The U.S. District Court had ruled July 7, 2000 that the ACA had standing to sue on behalf of the chiropractic profession, but the HHS petitioned the court to dismiss the ACA's lawsuit in favor of having the ACA "exhaust administrative remedies" before it could seek relief from the federal court.
On January 22, 2001, the U.S. District Court ruled that under the applicable standards established by the United States Supreme Court, the ACA is entitled to bring its claim before the federal bench.
ACA President Dr. James Mertz commented: "The ACA has argued the reasonable proposition that chiropractic services should be provided by doctors of chiropractic, because they are the only providers licensed, trained, and educated to perform manual manipulation of the spine to correct a subluxation. Now we will have an opportunity to argue our position before a federal court and not be bogged down in internal administrative gridlock."
The U.S. District Court let stand the ACA's counts 2, 3 and 5, but dismissed counts 1 and 4. Counts 2 and 3 alleged that HHS policies unlawfully permit nonchiropractors to perform manipulation of the spine to correct a subluxation. Count 5 allege that the government has failed to ensure that managed care organizations properly allocate portions of monthly, predetermined sums they receive from Medicare for the coverage of manual manipulation of the spine to correct a subluxation.
Count 1 of the lawsuit was satisfied by the release of an HHS report dealing with chiropractic services under the Medicare HMO program. Count 4 alleged that the HHS Secretary's policies unlawfully permitted a managed care organization to require a referral by a primary care physician before a Medicare patient could visit and receive manual manipulation of the spine to correct a subluxation from a chiropractor. The court dismissed this count, "Because an administrative remedy exists under the Medicare program for the claim alleged in [this count]."
The parties are required under procedures applicable to all court actions to meet within 15 days of the order to discuss the status of the issues and file a report with the court 10 days thereafter.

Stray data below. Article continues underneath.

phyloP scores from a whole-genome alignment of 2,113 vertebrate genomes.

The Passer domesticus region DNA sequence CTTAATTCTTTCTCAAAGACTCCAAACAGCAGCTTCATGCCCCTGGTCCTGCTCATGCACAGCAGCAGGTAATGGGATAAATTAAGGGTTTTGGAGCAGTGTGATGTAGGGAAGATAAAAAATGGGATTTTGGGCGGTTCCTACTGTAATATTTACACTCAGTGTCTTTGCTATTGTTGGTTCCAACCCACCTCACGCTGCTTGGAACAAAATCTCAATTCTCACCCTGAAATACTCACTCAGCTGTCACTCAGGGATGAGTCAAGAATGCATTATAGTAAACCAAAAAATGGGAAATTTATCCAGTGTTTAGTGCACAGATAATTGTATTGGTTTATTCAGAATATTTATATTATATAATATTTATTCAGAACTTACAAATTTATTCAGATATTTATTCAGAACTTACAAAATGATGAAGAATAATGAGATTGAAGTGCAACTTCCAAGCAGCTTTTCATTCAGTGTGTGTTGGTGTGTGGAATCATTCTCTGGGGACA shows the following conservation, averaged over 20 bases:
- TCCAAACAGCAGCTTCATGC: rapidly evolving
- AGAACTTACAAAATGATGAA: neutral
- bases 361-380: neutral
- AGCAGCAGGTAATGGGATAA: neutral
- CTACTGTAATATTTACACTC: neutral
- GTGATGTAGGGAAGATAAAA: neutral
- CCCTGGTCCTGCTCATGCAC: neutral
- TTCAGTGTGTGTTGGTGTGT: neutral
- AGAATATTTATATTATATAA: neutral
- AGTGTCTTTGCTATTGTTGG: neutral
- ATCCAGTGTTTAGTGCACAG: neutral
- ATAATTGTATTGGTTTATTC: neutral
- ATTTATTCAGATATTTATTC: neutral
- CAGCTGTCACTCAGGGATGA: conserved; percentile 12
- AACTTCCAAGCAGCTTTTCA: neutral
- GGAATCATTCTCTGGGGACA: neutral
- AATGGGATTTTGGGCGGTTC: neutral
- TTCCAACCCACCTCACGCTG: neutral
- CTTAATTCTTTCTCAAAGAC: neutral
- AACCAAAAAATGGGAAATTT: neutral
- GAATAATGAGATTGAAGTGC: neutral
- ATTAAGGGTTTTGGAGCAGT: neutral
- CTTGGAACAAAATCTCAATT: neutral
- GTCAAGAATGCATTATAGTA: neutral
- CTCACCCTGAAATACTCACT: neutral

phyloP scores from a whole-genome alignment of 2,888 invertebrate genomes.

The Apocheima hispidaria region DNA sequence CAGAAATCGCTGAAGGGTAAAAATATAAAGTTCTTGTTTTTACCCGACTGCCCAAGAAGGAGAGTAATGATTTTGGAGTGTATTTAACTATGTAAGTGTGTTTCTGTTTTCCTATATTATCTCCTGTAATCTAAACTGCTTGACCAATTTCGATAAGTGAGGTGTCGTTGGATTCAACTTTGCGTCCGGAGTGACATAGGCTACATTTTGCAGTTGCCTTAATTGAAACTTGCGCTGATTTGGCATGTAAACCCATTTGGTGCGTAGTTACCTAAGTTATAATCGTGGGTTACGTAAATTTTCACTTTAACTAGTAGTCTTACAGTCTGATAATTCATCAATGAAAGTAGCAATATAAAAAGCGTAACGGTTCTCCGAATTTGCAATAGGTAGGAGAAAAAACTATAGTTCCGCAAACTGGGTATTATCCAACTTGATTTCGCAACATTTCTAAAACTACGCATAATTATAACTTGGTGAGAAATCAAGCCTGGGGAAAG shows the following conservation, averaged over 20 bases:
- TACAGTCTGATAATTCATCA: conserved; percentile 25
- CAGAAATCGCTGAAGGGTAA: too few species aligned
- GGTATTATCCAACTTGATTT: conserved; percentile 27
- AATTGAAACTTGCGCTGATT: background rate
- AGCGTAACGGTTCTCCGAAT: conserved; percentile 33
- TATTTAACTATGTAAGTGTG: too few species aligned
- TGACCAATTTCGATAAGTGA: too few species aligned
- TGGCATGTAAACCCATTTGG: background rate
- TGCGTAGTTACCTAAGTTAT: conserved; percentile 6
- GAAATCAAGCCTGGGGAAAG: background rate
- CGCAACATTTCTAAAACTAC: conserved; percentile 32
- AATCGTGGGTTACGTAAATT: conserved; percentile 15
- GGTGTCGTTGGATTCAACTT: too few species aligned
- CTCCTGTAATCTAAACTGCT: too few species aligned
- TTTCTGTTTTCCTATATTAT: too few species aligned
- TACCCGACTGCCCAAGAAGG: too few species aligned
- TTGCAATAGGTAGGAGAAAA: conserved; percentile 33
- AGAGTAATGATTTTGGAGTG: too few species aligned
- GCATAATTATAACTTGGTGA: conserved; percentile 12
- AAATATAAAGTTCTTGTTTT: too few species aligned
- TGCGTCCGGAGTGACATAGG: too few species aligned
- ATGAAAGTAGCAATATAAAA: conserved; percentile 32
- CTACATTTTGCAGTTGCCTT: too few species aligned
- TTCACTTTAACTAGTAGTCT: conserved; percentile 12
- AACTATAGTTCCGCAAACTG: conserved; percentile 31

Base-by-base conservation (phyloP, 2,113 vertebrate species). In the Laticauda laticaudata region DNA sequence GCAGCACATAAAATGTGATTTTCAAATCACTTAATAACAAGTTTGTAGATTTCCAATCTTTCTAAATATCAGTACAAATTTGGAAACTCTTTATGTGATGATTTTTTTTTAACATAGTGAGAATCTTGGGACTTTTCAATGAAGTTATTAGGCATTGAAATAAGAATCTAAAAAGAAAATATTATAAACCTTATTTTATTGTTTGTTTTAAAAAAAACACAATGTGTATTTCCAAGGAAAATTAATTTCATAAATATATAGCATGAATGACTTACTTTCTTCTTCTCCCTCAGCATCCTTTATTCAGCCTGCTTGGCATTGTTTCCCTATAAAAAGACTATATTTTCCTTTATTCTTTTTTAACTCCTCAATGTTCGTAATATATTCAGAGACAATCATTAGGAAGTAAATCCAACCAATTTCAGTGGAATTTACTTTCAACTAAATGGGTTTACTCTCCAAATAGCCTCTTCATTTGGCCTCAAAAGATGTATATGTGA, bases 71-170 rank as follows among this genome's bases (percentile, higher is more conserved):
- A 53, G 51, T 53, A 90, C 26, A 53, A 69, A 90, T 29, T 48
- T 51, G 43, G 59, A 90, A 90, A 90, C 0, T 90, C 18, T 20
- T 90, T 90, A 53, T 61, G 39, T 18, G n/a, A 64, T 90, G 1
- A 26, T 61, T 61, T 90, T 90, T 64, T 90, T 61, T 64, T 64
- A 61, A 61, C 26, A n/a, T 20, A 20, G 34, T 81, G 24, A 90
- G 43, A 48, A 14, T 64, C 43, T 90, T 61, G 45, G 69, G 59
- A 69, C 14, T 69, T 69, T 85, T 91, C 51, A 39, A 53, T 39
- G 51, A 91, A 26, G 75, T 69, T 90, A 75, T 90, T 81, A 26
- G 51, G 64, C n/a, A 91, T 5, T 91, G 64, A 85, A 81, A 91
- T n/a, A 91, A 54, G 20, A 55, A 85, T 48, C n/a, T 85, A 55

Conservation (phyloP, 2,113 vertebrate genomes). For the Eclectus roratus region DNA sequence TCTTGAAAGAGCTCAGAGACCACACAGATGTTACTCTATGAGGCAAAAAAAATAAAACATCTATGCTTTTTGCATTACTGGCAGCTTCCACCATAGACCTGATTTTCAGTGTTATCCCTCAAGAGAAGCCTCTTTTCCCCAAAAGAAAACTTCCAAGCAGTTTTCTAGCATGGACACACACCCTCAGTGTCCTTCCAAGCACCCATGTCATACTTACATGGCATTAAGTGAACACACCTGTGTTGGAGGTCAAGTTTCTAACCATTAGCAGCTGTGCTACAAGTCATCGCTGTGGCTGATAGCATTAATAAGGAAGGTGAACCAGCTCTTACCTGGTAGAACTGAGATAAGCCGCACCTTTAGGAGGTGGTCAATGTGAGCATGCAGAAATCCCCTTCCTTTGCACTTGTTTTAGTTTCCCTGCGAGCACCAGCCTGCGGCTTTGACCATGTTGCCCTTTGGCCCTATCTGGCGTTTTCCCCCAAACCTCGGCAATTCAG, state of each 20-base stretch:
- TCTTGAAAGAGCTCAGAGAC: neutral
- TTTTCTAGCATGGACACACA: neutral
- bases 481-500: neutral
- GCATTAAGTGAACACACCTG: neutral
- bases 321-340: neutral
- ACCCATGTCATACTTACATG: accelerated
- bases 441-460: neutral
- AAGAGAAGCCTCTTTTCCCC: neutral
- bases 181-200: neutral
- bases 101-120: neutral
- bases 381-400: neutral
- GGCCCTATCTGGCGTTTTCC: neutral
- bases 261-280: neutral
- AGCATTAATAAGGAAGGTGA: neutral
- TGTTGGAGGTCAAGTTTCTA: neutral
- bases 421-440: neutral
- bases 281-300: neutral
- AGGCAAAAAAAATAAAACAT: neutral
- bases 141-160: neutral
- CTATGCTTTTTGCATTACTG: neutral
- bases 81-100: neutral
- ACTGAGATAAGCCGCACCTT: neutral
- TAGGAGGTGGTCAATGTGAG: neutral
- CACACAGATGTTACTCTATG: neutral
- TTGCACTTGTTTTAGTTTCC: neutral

National Blue Cross/Blue Shield Association Withdraws Motion to Dismiss ACA Lawsuit for Improper Venue
In the ACA's other ongoing legal action (against Trigon Blue Cross/Blue Shield and the national Blue Cross/Blue Shield Association), the Blue Cross/Shield Association had petitioned the court on December 20, 2000 to dismiss the ACA's case based on "improper venue" (Abingdon, Virginia), claiming that the association did no business in the Western Virginia district, nor had any business contacts there.
However, on January 17, the national Blue Cross/Blue Shield Association withdrew its motion for dismissal on the question of improper venue, acknowledging that documents were discovered that indicate that the company does do business in the district. Blue Cross/Blue Shield's decision to withdraw the motion of dismissal came just one day before the ACA's deposition of Blue Cross/Blue Shield was scheduled to take place.
"With the issue of proper venue now resolved, we will forge ahead with our case," said Mr. McAndrews.
The national Blue Cross/Blue Shield Association is expected to file a new motion to dismiss the case. The ACA will argue that Blue Cross/Blue Shield has exhausted its right to file such delaying motions and must now answer the ACA's complaint.
In August 2000, the ACA, the Virginia Chiropractic Association (VCA), five chiropractors, and 18 chiropractic patients filed suit against Trigon and the national Blue Cross/Blue Shield Association, raising allegations against Trigon of conspiracy; racketeering; extortion; mail fraud; and antitrust violations. The suit also seeks to invalidate the Blue Cross/Blue Shield trademark because of the counts of antitrust and conspiracy.
The impact of this lawsuit on the managed care industry could have far-reaching, national significance beyond Trigon and the Blue Cross/Blue Shield Association. Many Blue Cross/Blue Shield plans and other insurers have adopted policies that single out doctors of chiropractic for special discriminatory treatment. The lawsuit draws into question the legality of this special treatment, drawing upon federal antitrust, trademark and RICO statutes and common law.